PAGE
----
Number of returning coho salmon drops
October 19, 2010
By Laura Geggel
Hatchery may not have enough eggs for schools, co-ops
In any given year, about 30,000 coho salmon pass through the Hiram M. Chittenden Locks in Ballard, swimming to rivers and tributaries like Issaquah Creek, on a mission to reproduce before they die.
This year, coho counts are down, with only 3,608 coho swimming through the locks, as of Oct. 6. The Muckleshoot Tribe recorded the last low of 6,000 coho in 2002 and the highest run of 47,000 coho in 2000.
Many of the fish that swim through the locks make their way to Issaquah Creek and the Issaquah Salmon Hatchery. Others return to Bear Creek, the Cedar River and the other major streams of the Lake Washington and Lake Sammamish watershed.
As of Oct. 18, about 400 coho had arrived at the hatchery, Friends of the Issaquah Salmon Hatchery Executive Director Gestin Suttle said.
“Normally, they would have more than 1,000 at this point, so it is a low run this year,” Aaron Bosworth, district biologist with the state Department of Fish and Wildlife, said.
Each female coho has about 3,500 eggs. The hatchery needs 1.3 million eggs to successfully breed for the next season. When returns are met, the hatchery gives about 500,000 eggs to cooperatives and about 20,000 eggs to schools, which raise the fish and release them into the wild.
“We need at least 600 females to reach our program goal for eggs, so if you figured that even if half of those 400 on hand are females, that would still leave us short, so we are very concerned,” Suttle said.
Hatchery Supervisor Darin Combs said the department’s fish management is having ongoing discussions about how to handle the low coho return.
“We hate for the schools to not have their eggs,” Combs said. “I’m hoping we can cover those.”
Cooperatives, on the other hand, might not be so lucky. Only time would tell, Combs said.
Coho salmon, known to some as silver salmon, on average weigh eight pounds but can grow up to 31 pounds, according to the department’s website. They spend a year and a half both in fresh water and salt water, bringing their lifespan to about three years. At sea, “coho are very predacious, so any fish that will fit in their mouth, they’ll eat it,” said Issaquah Salmon Hatchery foreman John Kugen.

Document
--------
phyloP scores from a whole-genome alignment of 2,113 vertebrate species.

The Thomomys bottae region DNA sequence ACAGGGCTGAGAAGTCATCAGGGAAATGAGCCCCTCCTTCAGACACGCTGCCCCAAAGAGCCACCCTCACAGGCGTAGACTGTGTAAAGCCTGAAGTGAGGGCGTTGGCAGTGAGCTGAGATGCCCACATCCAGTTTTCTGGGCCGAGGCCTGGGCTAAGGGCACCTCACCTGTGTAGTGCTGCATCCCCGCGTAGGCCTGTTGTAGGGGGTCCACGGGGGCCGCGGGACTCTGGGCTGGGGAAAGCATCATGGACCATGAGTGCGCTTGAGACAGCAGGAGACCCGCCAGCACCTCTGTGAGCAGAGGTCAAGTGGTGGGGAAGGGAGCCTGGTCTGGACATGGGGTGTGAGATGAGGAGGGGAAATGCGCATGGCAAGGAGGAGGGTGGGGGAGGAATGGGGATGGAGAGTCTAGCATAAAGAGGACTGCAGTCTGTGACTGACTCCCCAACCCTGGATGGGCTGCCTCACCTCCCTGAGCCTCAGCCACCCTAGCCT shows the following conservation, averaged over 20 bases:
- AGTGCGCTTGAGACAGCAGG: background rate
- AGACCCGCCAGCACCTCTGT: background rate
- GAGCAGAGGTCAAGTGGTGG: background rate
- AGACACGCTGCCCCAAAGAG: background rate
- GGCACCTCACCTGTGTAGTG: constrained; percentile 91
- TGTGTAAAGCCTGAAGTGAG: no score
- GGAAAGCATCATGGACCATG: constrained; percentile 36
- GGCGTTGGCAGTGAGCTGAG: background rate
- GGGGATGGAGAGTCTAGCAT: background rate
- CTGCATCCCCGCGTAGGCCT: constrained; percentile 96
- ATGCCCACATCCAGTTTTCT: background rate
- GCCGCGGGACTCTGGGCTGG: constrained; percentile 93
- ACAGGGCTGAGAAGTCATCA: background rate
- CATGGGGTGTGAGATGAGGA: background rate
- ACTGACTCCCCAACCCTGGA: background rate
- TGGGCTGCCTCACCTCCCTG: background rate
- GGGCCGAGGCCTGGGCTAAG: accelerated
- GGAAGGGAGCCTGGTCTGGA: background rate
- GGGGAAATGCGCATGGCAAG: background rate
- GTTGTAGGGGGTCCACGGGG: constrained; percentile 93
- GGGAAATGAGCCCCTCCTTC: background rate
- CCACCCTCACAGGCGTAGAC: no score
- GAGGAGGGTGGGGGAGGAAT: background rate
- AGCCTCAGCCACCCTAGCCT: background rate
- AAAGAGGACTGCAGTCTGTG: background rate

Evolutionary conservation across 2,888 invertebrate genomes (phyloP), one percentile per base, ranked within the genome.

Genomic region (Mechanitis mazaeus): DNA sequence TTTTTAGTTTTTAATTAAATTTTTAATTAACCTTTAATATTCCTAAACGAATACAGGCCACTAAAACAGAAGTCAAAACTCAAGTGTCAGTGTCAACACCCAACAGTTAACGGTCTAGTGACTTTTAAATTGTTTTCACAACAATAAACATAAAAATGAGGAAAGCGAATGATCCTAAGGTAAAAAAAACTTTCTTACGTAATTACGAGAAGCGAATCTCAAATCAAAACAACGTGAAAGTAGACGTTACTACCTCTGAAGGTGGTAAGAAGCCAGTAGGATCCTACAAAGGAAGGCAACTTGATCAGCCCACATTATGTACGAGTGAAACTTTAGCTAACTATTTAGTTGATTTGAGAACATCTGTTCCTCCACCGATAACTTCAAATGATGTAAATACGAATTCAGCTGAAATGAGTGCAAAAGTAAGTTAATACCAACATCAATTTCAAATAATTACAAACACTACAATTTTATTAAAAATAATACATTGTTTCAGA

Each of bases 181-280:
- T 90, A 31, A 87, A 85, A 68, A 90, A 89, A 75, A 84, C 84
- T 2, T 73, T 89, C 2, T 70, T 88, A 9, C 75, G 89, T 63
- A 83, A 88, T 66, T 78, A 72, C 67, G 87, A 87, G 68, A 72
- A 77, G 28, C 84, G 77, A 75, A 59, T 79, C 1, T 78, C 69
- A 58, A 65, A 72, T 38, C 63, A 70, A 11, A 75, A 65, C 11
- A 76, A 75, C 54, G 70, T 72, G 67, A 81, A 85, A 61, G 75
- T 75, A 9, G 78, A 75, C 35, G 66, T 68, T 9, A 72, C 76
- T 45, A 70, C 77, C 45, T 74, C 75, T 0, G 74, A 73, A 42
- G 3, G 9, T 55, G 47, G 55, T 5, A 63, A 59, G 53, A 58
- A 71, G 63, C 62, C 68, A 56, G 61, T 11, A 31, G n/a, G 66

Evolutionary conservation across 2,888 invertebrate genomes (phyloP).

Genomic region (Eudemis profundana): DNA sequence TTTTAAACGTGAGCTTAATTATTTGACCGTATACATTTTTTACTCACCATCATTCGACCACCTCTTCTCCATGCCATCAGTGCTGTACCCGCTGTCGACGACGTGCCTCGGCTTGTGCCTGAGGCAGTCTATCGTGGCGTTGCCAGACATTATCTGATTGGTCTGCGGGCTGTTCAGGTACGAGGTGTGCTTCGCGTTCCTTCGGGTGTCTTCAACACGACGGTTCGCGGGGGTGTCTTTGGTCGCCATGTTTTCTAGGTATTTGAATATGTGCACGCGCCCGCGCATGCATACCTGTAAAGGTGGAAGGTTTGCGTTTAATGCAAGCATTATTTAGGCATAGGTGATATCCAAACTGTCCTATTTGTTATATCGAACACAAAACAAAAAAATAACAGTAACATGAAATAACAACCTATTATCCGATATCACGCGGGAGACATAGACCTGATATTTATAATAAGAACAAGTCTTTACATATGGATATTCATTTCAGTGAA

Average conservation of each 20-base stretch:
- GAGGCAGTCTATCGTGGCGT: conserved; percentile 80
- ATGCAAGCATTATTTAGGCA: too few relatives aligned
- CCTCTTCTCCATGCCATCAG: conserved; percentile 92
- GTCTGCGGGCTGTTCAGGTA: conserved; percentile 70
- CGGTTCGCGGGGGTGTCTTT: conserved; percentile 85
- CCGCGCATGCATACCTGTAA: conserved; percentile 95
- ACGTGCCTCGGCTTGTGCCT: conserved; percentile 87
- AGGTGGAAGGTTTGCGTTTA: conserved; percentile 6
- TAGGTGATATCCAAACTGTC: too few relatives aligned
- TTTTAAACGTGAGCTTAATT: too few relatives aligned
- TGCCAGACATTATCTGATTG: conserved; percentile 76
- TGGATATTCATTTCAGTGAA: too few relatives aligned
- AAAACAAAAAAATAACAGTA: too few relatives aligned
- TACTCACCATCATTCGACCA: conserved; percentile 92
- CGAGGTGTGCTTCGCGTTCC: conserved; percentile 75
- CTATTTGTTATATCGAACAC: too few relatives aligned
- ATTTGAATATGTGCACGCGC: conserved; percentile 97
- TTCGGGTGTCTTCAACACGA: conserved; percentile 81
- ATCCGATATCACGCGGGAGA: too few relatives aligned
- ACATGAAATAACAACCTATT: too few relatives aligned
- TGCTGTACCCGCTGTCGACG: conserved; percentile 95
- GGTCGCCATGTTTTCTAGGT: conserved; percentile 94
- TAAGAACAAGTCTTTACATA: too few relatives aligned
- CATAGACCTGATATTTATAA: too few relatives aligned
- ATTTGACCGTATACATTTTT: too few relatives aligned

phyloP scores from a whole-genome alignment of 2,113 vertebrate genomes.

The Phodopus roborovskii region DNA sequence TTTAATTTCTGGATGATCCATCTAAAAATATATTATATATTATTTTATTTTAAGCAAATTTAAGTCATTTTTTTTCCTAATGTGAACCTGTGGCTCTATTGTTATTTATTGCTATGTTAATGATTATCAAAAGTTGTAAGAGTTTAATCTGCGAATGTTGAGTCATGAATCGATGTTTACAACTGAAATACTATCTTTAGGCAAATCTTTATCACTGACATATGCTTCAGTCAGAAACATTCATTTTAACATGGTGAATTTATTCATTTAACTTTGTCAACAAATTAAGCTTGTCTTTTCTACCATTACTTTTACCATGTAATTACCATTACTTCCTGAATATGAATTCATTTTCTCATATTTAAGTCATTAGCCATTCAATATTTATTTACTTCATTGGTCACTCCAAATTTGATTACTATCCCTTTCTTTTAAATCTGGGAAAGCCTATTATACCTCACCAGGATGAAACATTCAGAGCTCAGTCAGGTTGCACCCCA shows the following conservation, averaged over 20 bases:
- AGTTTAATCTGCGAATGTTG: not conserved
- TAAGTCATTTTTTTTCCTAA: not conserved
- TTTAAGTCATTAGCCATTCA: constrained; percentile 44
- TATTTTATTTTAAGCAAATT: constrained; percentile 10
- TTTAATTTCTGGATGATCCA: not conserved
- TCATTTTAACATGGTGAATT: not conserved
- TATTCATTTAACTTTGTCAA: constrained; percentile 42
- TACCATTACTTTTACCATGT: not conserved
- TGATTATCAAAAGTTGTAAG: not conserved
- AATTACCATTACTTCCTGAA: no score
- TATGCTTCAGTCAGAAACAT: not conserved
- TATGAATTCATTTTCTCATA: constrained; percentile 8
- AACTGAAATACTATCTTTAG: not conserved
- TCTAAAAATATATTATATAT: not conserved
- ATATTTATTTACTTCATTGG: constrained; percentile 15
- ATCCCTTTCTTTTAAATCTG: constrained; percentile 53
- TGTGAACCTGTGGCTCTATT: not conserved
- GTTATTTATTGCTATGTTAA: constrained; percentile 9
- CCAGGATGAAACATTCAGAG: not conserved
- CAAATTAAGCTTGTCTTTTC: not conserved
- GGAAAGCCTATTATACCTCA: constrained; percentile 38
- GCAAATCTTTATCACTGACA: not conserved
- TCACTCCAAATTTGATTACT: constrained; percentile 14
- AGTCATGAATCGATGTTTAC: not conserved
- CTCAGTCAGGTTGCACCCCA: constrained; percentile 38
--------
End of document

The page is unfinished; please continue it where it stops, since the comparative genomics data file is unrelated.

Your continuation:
Coho can look similar to chinook salmon, except that they only have spots on the upper part of their tail, instead of all over their tail, Suttle said.
The Issaquah hatchery has bred coho salmon on and off since it first opened in 1936, Suttle said.
Citing low coho numbers, the department closed lakes Sammamish and Washington to coho fishing Oct. 2. Lake Sammamish is normally open for fishing Aug. 16 to Nov. 30 and Lake Washington is usually open from Sept. 16 to Oct. 31.
The Muckleshoot Tribe, which has rights to fish for coho in both lakes, has decided not to fish this season, Bosworth said.
“Once we realized the run was weak, they didn’t fish at all,” he said. “They have fish biologists that recommended they not fish on coho this year.”
It is unclear why the coho run is so low this year, but factors include poor ocean conditions, like warm waters or low oxygen levels.
Oddly enough, while coho returns in the southern Puget Sound are low, their numbers are normal in the northern part of the sound, Bosworth said. Fish from different areas travel to different parts of the ocean, which could explain why fish in the northern part of the sound are doing better.
Coho tend to come back in larger numbers after a heavy rainfall, and Combs said he was keeping his fingers crossed.
“I’m hoping it’s a fair amount of coho that come back with the next rain,” he said. “If not, that’s when we’ll start to worry.”
Laura Geggel: 392-6434, ext. 241, or firstname.lastname@example.org. Comment at www.issaquahpress.com.